Bowl plus rice plus cards = instant vista with endless possibilities!
To create a three dimensional symbolic landscape.
The Zen or “rock” garden was originally developed by Buddhist monks in Japan. Meant to encourage contemplation, the naturalistic simplicity of this kind of “outdoor sculpture” is deliberately designed to evoke feelings of relaxation and tranquility.
Called karesansui in Japanese (often translated as “dry landscape” but literally meaning “dry mountain water”), this type of garden consists of two main components: Sand (or gravel) and rocks. As its name suggests, this kind of garden is a metaphorical representation of the interplay between land, sea, and sky.
In addition, carefully pruned trees, bushes and moss often are placed in and around the garden in order to add to its sense of harmony and contrast. The Zen garden is structured around the principle of yin and yang, which is based on the dynamic relationship between opposing forces: dark/light, dry/wet, soft/hard, linear/circular, low/high, firm/malleable, irregular/patterned, flat/uneven, textured/smooth, large/small, clustered/solitary, broad/narrow…
Serving as a palette, the sand serves as a background upon which rocks are artfully placed to symbolize the contrasts between different elements of nature. The act of raking the sand or gravel into wave-like patterns is an important one, as doing so provides the opportunity for developing mindfulness and concentration.
Today, small table-top versions of Zen gardens (complete with small tray, sand, tiny rocks, and a small rake) are widely available as stress-reduction tools. Some people find it very relaxing and meditative to “play” with their mini-oasis. By slowly and gently manipulating the sand and objects in the garden, a quiet state of inner peace can be achieved.
At the same time, Zen gardens work on another level: Creating something tangible from scratch can be a fun and stimulating multi-sensory activity. The connection with early life experiences in the playground sandbox – pouring, sorting, burying – often awakens the imaginative inner child in all of us.
The nature of this activity also provides an opportunity to connect deep within the psyche. By using the creative process to manifest a miniature metaphorical world, the subconscious self is able to communicate and collaborate with the conscious mind.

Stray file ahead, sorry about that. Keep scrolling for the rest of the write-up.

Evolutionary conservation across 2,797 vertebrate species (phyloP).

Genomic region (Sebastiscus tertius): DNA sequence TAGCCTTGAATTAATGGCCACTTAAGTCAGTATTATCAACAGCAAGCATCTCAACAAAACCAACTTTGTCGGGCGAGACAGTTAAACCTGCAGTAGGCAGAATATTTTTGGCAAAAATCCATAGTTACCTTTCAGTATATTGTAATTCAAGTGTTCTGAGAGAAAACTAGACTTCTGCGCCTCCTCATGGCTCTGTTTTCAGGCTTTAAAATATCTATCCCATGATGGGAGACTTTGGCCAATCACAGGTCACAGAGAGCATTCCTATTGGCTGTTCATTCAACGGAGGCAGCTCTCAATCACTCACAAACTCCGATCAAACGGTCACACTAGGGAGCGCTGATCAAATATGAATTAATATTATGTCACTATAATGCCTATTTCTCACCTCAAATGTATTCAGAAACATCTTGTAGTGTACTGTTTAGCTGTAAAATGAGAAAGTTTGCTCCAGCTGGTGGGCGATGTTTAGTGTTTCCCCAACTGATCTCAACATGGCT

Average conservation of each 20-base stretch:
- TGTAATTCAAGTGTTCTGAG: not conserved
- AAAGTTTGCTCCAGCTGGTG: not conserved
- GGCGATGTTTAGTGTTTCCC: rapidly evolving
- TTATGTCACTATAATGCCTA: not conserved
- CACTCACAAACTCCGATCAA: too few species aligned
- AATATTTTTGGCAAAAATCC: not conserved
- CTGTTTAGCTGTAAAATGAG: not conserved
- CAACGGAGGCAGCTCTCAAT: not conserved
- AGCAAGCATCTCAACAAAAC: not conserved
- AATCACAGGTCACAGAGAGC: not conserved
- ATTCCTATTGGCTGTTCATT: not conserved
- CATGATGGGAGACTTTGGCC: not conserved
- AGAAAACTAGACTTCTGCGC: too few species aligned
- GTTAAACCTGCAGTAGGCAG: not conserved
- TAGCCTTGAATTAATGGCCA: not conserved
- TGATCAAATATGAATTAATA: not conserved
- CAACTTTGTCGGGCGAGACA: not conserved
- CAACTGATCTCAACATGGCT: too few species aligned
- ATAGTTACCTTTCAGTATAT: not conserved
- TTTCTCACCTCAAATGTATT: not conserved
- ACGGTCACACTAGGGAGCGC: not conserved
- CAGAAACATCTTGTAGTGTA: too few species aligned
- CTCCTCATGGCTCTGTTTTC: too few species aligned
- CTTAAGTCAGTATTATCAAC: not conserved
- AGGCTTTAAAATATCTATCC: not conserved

Find a tray or bowl that you feel is a suitable size for the garden you’d like to create. This container can be wooden, metal, ceramic, plastic, or glass. If you like, you can paint the bottom and/or inner sides of the tray.
Next, add a layer of sand or rice. If you are using a deep glass bowl or tray, colored sand will create a nice effect.
Now you can begin to create wavelike patterns on the surface using a fork, small comb, or miniature rake. If you want to make more detailed designs in the sand or rice, you could use the tip of a closed marker or pen. Have fun experimenting with this part of the project, since it’s easy to smooth out the surface and start over.
Once you are finished with your surface, it is time to add objects to your garden: Stones, rocks, pebbles, twigs, pieces of wood, shells, small figurines, a tiny cactus or two…You are only limited by your imagination! As you plan where to place things, think about the kinds of contrasts and complementarities you would like to compose within the landscape.
Your tarot cards will be an important part of this creative process. Remember that if you are using the Waite-Smith deck you have four size options: mini, small, regular, and giant. Go through your decks and choose one or more cards whose energy you feel lends itself to the vista you are creating. You might pick one particular card to be centrally placed, which would act as a focal point. Or your might choose a series of cards all related to a common theme.
Experiment with your placement of the card or cards in the sand or rice. Depending on the size of the bowl or tray that you are using, you could vertically insert a card to varying depths. Consider what part of the card you would want visible, and which part buried. You could also lay the card horizontally or at an angle. Another option is to ring your container with cards, either completely around or at various points, with the cards placed horizontally or vertically.
As you build this unique self-contained world, you may want to think about what each element symbolizes to you. What kind of metaphoric language can you create as you compose your garden? What would you like to communicate, either to yourself or to others? Are there meaningful objects from your life that you feel drawn to including? If so, what would those objects serve to represent?
Also consider how you position your materials. For example, you might align objects in a linear fashion, create a circle or make a spiral design. Do the arrangements of objects into specific shapes have some deeper meanings for you?
On the other hand, you don’t have to think about interpreting your actions. You could just let your intuition guide you as you construct your landscape, letting your left brain (the logical side) take a break.
When you have finished your project, consider what to do next. One option is to make it a permanent display somewhere at home or at work. Another is to think of it as a temporary piece of art that you can assemble and disassemble as you wish.